In a recent blog post, Facebook COO Sheryl Sandberg promised that the company would get “better and faster” at censoring what it considers hate speech across its platforms.
The Hill reports that Facebook COO Sheryl Sandberg promised in a recent blog post that the social media giant would “get better and faster” at identifying and censoring what it considers hate speech across its various platforms.
Sandberg wrote in the blog post:
Facebook stands firmly against hate. Being a platform where everyone can make their voice heard is core to our mission, but that doesn’t mean it’s acceptable for people to spread hate. It’s not. We have clear policies against hate — and we strive constantly to get better and faster at enforcing them.
We have made real progress over the years, but this work is never finished and we know what a big responsibility Facebook has to get better at finding and removing hateful content.
Sandberg added that both she and Facebook CEO Mark Zuckerberg would be meeting with the civil rights groups behind the Stop Hate for Profit campaign which has called on major advertisers to pull their ads from Facebook. The civil rights groups include Color of Change, the Leadership Conference on Civil & Human Rights, and the NAACP Legal Defense Fund.
The campaign has resulted in major companies such as Ford, Pfizer, Coca-Cola, Microsoft, Starbucks, Target, Unilever, and Verizon pulling their advertisements from Facebook’s platform. Despite this, Facebook CEO Mark Zuckerberg hasn’t seemed worried by the campaign.
During a virtual town hall with Facebook employees, Zuckerberg implied that the boycott was a PR issue rather than an issue that will have a negative impact on the company’s financials. “We’re not gonna change our policies or approach on anything because of a threat to a small percent of our revenue, or to any percent of our revenue,” Zuckerberg stated.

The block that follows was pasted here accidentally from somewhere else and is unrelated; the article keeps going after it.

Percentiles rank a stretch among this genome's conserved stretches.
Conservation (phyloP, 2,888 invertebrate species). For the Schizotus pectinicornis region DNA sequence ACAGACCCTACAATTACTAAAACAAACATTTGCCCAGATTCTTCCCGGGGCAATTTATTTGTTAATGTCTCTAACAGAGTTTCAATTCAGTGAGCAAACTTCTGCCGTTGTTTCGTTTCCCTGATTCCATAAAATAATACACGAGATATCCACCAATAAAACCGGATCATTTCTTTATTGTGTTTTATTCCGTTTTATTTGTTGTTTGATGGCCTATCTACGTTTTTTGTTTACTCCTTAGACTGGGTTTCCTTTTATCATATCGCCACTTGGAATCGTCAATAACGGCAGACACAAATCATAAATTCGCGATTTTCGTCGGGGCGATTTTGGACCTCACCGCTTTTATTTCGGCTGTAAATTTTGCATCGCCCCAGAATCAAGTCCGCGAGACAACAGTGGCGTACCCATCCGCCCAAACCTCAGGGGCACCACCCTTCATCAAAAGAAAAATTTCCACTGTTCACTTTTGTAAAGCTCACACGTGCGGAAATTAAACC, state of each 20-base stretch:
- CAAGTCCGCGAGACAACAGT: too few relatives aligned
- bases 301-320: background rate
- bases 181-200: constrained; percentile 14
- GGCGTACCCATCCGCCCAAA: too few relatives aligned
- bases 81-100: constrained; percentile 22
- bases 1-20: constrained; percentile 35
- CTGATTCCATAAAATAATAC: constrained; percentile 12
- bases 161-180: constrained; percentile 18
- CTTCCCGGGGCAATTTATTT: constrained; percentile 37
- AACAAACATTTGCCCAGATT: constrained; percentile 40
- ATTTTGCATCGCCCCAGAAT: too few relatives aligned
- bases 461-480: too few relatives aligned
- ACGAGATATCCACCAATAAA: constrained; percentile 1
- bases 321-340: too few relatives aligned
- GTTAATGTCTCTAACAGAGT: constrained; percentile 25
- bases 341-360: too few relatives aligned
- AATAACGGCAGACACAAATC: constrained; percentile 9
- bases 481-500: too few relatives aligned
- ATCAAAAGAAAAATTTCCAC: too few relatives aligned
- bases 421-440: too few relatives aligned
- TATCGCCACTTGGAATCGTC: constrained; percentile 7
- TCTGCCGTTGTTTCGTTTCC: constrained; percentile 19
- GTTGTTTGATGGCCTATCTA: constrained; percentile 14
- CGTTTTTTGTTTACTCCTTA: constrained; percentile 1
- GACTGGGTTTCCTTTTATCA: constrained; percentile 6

Facebook has recently made changes to its policies surrounding hateful conduct and voting misinformation, but Zuckerberg was quick to assure employees that no outside pressure forced the changes. “You know, we don’t technically set our policies because of any pressure that people apply to us,” he said, according to the Information. “And, in fact, usually I tend to think that if someone goes out there and threatens you to do something, that actually kind of puts you in a box where in some ways it’s even harder to do what they want because now it looks like you’re capitulating, and that sets up bad long-term incentives for others to do that [to you] as well.”
Some advertising experts have stated that brands pulling their advertising from Facebook may actually give a short-term boost to their brand visibility. Gerard Francis Corbett, a communications strategy consultant based in Silicon Valley, told MarketWatch recently: “By pulling ads, they save money and make a low-risk statement that results in positive publicity and marketing for their brands among constituents. The Facebook boycott is a lower-risk way for CEOs to make a [political] statement.”
In her blog post, Sandberg stated that Facebook would soon release the findings of its two-year civil rights audit, noting that it “helped us learn a lot about what we could do better, and we have put many recommendations from the auditors and the wider civil rights community into practice.”
Sandberg added: “We are making changes — not for financial reasons or advertiser pressure, but because it is the right thing to do. We are never going to be perfect, but we care about this deeply. We will continue to listen and learn and work in the weeks, months and years ahead.”
Lucas Nolan is a reporter for Breitbart News covering issues of free speech and online censorship. Follow him on Twitter @LucasNolan or contact via secure email at the address email@example.com